Running back Adrian Peterson's future with the Minnesota Vikings is very much up in the air, and if he ultimately decides that playing for the Vikes again is out of the question, retirement is reportedly on the table.
According to Jason La Canfora of CBSSports.com, the 30-year-old superstar may choose to retire if the Vikings don't opt to trade him or meet whatever demands he might have.
The six-time Pro Bowler admitted in December that he was thinking about retiring from football after his season-long suspension was upheld, per ESPN.com's Ben Goessling:
I've considered retiring from the NFL. I still made $8 million this year. I've thought about getting back into the real estate (business in Texas) I'm already in. That's something I've been interested in, something I'm involved in. I've thought about getting back into that. I've thought about going after the Olympics—you only live once. It might be time for me to pursue that, as well. I love playing football, don't get me wrong, but this situation is deeper than that. For me, it's like, 'Why should I continue to be a part of an organization or a business that handles players the way they do? Making money off the field anyway, why not continue to pursue that (Olympic) dream and pursue other dreams and hang up the cleats?'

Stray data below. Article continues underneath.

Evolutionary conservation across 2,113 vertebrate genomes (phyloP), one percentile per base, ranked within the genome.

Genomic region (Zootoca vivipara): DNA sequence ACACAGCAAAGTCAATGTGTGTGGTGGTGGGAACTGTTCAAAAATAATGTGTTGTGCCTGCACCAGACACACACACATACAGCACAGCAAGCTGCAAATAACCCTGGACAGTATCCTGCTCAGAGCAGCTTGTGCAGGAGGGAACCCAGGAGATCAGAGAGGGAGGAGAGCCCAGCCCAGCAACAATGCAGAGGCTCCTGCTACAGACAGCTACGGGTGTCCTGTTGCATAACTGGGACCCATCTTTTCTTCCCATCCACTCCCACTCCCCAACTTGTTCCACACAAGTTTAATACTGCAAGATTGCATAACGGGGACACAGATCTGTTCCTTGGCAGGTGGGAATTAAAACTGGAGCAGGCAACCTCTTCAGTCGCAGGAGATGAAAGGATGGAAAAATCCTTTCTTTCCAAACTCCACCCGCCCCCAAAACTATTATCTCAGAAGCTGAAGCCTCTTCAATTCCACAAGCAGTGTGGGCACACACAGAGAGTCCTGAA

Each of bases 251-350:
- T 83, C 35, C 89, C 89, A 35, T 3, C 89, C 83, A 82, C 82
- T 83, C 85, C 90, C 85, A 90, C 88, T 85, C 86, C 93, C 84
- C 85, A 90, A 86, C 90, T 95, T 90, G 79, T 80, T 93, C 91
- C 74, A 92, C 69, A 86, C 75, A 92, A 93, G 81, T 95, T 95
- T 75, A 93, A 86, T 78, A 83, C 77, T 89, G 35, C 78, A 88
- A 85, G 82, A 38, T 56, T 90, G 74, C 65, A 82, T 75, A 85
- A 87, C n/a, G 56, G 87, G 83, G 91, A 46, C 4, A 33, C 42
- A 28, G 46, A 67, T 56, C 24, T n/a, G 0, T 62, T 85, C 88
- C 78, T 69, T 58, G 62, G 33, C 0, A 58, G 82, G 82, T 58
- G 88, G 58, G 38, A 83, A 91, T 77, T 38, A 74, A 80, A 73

If Peterson does decide to walk away from the Vikings and the NFL, though, he will be leaving a ton of money on the table.
That is why Ross Tucker of NBCSN doesn't believe the holdout will last beyond the start of the 2015 regular season:
Despite the fact that AP missed all but one game last season, he is still considered one of the premier running backs in football, and he has proven capable of carrying the Vikings on his back without much help.
The Vikes need Peterson in the fold, but they can't afford to lose him for nothing, which is what will happen if he goes through with retirement.
Losing a player of Peterson's caliber would be a major blow to the Vikings and the NFL since he is presumably still among the best in the game, but he has a great deal of bargaining power on his side because of that.
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